Our other title for this tip sheet it "Why many Property Investors do it once and do it wrongly". We've seen how property investment has literally changed our client's lives, creating wealth and security for their future, but we've also seen how people have made a "bad job" of property investment and the financial and emotional cost to them. We sincerely want to help people which is why we put together this tip sheet.
13.1. Not using a specialist team to lead you through the process – property investment adviser, mortgage broker, accountant, conveyancer, property manager and financial adviser
It is vitally important for a property investor to use experienced, reputable and professional advisers. Many investors try to do as much as possible themselves to save costs or engage the cheapest service providers. In most cases this leads to delays and ends up costing the investor much more than if they had used the best team of support specialists.
Such specialists can help the property investor:
- select and purchase the most suitable investment property
- set formal goals that are measurable and have a time frame
- maximise the tax advantages of owning an investment property (e.g. by obtaining a depreciation schedule)
- purchase the property in the most suitable name(s)
- minimise the impact on cash flow (e.g. by lodging a tax variation form)
- establish the most suitable finance structure
- obtain the most suitable tenant and reduce the risk of vacancy
- obtain advice on their overall financial plan for the future
13.2. Making property investment decisions based on emotion rather than logic and research
Common emotional decisions are:
- purchasing property in the local area only. This is based on the belief that it only makes sense to purchase property where “we can keep an eye on it” and “make sure the tenants are looking after the property”. This is an emotionally based decision and in many cases leads to a poor investment.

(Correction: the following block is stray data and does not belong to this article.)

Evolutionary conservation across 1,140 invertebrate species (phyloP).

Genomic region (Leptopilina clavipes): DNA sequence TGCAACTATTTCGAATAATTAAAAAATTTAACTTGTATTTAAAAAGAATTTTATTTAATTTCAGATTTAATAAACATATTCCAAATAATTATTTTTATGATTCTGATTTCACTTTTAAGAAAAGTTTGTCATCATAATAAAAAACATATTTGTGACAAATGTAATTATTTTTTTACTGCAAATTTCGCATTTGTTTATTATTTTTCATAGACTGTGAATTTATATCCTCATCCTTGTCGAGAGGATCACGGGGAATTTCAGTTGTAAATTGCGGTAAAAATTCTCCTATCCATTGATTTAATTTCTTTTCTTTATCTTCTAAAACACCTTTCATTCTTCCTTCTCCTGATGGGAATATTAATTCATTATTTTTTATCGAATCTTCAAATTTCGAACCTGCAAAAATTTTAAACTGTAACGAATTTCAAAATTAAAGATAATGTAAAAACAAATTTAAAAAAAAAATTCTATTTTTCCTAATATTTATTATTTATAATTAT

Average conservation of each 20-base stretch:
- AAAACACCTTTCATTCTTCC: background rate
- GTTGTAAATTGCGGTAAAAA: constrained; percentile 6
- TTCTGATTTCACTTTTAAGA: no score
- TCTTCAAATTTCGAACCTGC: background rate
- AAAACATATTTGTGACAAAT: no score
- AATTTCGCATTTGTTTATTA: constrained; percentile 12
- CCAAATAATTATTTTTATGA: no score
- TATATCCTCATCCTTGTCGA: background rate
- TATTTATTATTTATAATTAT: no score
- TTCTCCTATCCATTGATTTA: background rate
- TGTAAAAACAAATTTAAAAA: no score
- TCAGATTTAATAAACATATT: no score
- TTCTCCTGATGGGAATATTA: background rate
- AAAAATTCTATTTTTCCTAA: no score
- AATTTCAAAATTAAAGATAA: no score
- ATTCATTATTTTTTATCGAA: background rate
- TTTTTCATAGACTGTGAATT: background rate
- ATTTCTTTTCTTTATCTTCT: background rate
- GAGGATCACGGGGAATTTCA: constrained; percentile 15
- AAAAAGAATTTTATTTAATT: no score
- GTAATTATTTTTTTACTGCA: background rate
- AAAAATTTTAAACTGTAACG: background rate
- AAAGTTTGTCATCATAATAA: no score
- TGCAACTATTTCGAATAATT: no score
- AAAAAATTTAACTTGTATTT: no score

- so many people purchase an investment property using the same emotion as they would when buying a home to live in, e.g. properties with ocean views, large land holdings in “hobby farm” areas
- spending money and time on colour schemes and other items that do not improve rental return
- purchasing property based on advice from friends and family members rather than using research, logic and specialist advisers
- purchasing an investment property in an area where they go on holidays and where “we would love to retire” or where their son or daughter have somewhere to live when they leave home, e.g. when they go to university
- using logic and research instead will reduce the risks of investing and maximise your chances of successful property investment.
13.3. Purchasing property in regional areas that have strong rental returns
If your goal is to provide for your financial future it is important to purchase properties that have consistent strong capital growth whilst at the same time providing a consistent strong rental return. The continued capital growth provides the asset for your retirement and the consistent rental return allows you to hold the property without significantly affecting your cash flow / lifestyle.